Here in the Santa Cruz mountains, in California, heucheras grow wild along the road to the mailbox, and they thrive in the garden when the gophers and rabbits don’t get them. I presume our Mediterranean climate and their excellent drainage makes the difference. I love them!

Excellent – another region heard from, and with more positive news. Sounds like you have the right ones for your climate. Thanks for letting us know, Nancy!

Hap August 27, 2008, 10:25 am

Most commercially produced Heucheras are grown using a slew of growth regulators, to make them that perfect colorful mound at the nursery. These growth hormones can limit their ability to become established in the un-pampered reality of most gardens… even buying bare-root and dormant stock does not mean they have not been treated. I get wholesale catalogs offering pre-treated liners, which makes me wonder why the brokers would waste their fancy catalogs on an organic grower, let alone a xeric grower….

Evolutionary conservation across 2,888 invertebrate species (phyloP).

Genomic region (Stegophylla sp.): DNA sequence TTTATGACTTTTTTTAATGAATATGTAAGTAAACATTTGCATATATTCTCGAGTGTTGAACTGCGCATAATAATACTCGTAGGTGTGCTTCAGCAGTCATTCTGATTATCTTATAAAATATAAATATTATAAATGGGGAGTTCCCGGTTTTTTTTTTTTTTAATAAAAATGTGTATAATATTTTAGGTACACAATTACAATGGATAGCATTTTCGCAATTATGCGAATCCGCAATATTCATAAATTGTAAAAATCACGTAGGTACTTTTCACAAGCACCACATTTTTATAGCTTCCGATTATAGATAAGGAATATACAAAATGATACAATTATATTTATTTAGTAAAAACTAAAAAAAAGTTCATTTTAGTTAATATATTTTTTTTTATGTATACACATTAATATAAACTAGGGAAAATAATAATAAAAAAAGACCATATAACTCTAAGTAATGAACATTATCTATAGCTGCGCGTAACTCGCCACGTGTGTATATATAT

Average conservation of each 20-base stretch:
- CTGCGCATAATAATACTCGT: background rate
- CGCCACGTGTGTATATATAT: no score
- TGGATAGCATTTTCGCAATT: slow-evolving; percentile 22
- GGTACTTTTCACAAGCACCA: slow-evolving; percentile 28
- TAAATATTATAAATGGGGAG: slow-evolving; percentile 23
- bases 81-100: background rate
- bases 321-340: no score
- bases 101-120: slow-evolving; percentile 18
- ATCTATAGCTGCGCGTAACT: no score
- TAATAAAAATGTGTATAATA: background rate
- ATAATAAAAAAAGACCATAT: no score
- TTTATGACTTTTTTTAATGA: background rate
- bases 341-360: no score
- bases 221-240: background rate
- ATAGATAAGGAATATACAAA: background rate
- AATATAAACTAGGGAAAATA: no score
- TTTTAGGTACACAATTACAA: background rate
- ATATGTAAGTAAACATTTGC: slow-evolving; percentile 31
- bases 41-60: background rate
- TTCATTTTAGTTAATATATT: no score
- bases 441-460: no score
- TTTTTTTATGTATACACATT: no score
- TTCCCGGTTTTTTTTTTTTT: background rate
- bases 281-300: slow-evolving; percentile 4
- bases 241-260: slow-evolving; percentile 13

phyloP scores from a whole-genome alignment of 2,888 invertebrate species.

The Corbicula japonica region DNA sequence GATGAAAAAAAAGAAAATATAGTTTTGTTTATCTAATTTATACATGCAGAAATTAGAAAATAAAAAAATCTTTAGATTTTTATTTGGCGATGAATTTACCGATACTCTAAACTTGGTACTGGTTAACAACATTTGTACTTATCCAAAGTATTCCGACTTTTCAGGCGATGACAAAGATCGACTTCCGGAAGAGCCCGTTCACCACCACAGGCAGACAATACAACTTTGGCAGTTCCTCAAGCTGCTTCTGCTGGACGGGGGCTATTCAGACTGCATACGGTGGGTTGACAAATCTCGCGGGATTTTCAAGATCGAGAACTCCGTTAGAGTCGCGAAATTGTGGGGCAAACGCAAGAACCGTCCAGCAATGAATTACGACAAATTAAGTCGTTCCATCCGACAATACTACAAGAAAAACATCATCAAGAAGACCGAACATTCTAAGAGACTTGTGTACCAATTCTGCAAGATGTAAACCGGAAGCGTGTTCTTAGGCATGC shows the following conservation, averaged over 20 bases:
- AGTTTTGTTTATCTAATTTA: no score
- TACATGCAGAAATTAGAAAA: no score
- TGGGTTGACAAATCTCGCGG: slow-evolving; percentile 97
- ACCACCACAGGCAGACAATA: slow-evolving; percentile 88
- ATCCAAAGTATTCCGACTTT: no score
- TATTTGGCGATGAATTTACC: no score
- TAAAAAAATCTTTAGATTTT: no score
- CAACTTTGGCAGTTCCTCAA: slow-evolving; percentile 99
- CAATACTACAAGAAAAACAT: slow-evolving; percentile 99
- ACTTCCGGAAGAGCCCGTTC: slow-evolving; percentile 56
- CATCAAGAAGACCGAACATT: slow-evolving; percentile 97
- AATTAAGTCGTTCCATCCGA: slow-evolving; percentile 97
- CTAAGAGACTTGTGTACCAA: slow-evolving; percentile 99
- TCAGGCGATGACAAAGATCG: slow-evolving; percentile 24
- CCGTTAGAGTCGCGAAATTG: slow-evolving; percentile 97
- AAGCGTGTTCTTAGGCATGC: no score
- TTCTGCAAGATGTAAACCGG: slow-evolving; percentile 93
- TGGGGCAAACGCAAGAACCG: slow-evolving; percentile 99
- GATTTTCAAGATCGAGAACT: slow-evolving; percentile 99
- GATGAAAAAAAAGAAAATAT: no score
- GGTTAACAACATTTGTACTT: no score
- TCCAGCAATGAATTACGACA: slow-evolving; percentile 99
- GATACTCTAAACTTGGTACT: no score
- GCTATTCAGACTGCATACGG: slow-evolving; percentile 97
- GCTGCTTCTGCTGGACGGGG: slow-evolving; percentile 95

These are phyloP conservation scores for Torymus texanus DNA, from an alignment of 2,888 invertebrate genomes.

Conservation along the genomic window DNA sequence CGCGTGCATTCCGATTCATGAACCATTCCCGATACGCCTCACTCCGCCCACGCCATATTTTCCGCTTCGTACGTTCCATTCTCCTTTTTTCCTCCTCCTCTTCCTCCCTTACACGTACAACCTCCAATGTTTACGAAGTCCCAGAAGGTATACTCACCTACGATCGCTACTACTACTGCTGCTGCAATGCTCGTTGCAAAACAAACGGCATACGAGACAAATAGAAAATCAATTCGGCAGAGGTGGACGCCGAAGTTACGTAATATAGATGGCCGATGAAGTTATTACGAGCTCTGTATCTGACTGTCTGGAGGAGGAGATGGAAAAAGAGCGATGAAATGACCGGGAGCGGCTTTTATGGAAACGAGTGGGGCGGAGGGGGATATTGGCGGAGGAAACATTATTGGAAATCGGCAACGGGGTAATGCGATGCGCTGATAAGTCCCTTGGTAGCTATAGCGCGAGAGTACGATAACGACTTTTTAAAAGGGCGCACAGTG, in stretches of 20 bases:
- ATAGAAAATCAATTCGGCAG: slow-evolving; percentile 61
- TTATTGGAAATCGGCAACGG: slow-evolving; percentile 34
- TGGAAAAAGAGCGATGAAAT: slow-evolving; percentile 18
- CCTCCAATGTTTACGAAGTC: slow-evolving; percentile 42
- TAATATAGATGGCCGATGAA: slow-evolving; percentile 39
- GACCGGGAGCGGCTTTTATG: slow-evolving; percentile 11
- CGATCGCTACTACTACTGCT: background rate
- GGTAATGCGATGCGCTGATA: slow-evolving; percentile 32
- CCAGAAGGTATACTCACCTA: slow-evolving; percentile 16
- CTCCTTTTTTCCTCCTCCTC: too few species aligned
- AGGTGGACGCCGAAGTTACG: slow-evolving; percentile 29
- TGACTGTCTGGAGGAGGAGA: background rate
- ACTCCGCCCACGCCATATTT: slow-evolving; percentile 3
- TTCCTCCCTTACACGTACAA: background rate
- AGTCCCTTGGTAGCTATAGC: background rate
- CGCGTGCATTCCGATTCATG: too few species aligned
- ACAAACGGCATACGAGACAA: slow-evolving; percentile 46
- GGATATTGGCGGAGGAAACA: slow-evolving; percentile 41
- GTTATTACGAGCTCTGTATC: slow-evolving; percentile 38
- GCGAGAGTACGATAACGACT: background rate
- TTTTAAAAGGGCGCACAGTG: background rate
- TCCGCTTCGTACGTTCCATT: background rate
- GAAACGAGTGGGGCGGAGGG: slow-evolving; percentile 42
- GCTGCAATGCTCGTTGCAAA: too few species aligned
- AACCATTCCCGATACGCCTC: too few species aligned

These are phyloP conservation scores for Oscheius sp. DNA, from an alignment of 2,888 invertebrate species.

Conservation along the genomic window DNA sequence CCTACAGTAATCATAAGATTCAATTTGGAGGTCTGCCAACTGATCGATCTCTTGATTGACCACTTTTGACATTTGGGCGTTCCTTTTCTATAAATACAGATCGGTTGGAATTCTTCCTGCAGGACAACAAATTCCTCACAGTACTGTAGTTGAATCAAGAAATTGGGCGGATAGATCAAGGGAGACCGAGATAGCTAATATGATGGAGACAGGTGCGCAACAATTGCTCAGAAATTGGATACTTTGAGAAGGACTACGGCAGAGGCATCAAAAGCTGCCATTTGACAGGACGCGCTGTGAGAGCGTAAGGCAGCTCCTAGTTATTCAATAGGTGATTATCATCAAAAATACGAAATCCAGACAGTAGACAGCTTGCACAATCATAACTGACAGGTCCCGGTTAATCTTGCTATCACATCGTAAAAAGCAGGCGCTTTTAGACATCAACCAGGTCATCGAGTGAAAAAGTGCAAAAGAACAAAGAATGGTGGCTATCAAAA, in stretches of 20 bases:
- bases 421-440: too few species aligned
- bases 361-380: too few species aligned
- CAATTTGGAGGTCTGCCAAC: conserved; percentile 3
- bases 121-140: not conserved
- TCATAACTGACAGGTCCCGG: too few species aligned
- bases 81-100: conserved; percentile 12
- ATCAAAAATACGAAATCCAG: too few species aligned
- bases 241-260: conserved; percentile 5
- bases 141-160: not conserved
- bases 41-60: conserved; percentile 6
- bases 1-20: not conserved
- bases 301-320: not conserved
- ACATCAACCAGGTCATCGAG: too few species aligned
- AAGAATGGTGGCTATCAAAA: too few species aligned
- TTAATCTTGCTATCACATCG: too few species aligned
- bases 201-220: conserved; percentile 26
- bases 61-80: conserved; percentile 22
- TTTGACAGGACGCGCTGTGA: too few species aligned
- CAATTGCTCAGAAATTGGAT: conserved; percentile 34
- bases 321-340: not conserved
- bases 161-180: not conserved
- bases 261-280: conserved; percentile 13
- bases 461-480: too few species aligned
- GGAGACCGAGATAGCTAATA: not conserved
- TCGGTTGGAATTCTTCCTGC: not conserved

As others have said, it is always best to look at the parent species that the cultivars have been bred from. It gives a good hint of what environments that they have the genetics to grow in, lovely northern clime descendants hate Mediterranean climates like northern California, but do like places that get real frost and even snow. And of course the plants that grow here will not put up with a real winter.